India Inc.’s growth story – CII’s recommendations for Union Budget 2022 – 23

17 Jan 2022

We have witnessed multiple reforms and bold initiatives by the Government to bring the Indian economy back on track. Some key interventions which stand out includes the announcement of the new PSE policy, which places the private sector at the centre stage; the privatization of Air India, which sets the ball rolling for many more such interventions; the big plans for infrastructure and manufacturing, and a host of reforms in multiple domains – factor markets, MSMEs, telecom, defense, tax including the recent withdrawal of retrospective taxes, regulatory reforms, Ease of Doing Business reforms, amongst others will pave the route for a robust recovery, along with opening up multiple growth channels for the economy.  

Union Budget 2022-23 is being presented at a time when the economy is at a turning point and recovery has already established its foothold. India’s GDP is poised to achieve 9.5 per cent growth this year which will surpass that of China, according to the IMF.

Going forward, what will be most important is sustaining demand and catalyzing private investments. Reforms, the Government’s thrust on infrastructure and capital expenditure, which ushers in private investments and interventions like the Production Linked Incentive Schemes are expected to catalyse more broad based private investments in the medium term as the uncertainties around the pandemic and global supply chain disruptions settle down. Till then the role of government expenditure will continue to be very crucial in supporting the recovery.

India Inc. looks forward to a growth-oriented budget which would rejuvenate demand, facilitate private investments, and boost job creation while not losing sight of fiscal management.

CII’s recommendations for Union Budget 2021-22 touch upon further interventions to place the economy firmly onto a higher growth trajectory.

While the Government has taken measures to address the issue of delayed payments to industry, to institutionalize the timely payments, creating a cell in the Ministry of Finance to monitor timely clearance of dues would be helpful. The Government may consider decriminalising and rationalising business facing laws ranging from the Partnership Act of 1932 to the Insolvency and Bankruptcy Code of 2016, laws related to environmental protection, consumer protection, labour interests, amongst others. 

Following the vision of the Hon’ble Prime Minister, CII proposes a set of general principles to guide the import tariff structure along with a roadmap to encourage and calibrate domestic manufacturing in alignment with global trade trends that would strengthen its manufacturing capacities and boost its export competitiveness in the next 3 years.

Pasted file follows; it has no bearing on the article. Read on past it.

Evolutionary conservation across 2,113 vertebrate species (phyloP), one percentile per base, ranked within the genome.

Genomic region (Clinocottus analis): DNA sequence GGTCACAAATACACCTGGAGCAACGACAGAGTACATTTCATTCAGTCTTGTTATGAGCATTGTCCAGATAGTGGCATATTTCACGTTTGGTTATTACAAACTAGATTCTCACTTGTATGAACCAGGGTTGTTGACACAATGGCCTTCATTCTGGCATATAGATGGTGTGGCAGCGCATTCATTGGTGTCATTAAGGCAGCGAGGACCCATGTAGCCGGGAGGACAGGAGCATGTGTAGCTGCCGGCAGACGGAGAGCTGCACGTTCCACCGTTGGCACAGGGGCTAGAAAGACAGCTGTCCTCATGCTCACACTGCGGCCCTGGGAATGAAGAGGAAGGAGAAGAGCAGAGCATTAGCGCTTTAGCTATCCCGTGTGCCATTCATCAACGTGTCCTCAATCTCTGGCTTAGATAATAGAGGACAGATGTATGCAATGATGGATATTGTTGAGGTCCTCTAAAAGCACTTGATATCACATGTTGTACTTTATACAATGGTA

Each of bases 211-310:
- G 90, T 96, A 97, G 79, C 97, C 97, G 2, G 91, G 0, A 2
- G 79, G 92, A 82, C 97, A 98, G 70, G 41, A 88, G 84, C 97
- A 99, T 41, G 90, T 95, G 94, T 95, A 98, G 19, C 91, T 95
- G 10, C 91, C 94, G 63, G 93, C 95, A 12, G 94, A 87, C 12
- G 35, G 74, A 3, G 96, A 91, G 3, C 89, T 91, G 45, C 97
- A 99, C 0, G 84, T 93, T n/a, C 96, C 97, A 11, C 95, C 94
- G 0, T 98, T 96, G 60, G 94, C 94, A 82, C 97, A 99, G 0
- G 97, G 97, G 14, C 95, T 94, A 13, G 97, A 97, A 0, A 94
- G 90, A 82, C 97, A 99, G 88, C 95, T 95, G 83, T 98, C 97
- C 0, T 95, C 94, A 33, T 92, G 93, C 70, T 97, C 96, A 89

A graded roadmap to shift import duty slabs to a competitive level over a period of 3 years structured along the lines of – lowest or nil slab for inputs or raw materials, 2.5 to 5% for intermediates and final products in the standard slab with exception given to only few products is suggested. This will help the Indian Industry find its place in the global value chain, as well as become competitive in the world markets.

To help the Indian industry enhance its global competitiveness, all export products should be covered under the RoDTEP scheme and the RoDTEP rates should be reviewed and enhanced and should be commensurate with the actual embedded/ unrefunded taxes and duties. RoDTEP benefits should also be provided to SEZs.

A one-time dispute resolution scheme should be introduced under Customs law to settle and resolve the pending disputes. Provisions of customs law should be further simplified, and desired clarifications be issued for ease of compliance.

The new Board for Advance Ruling (BAR), introduced under the Finance Act 2021, should have adequate strength, right from inception, to ensure expeditious admission and time bound disposal of applications. BAR members should have exposure to international tax and may be given access to the technical units (created under faceless assessment scheme).

Advance Pricing Agreement (APA) teams should be augmented, with appropriate number of officers having the appropriate skills, knowledge and subject matter expertise, to bring down the pendency of cases, while providing stability of tenure to such personnel.

The anomaly between tax rate on dividend income needs to be addressed and the tax rates on dividends for residents should be brought down to maintain parity with non-resident investors.

The new dispute resolution scheme (“DRS”) introduced in the Finance Act 2021 for resolving specified disputes in relation to specified taxpayers in a faceless manner involving dynamic jurisdiction should be made available to broader category of taxpayers.

Given the importance of attracting investment in the economy, the Government should ensure a stable and predictable tax regime in order to make India a favourable tax destination.

Read the full article on the current edition of the CII Policy Watch, Focus: Pre Budget Memorandum

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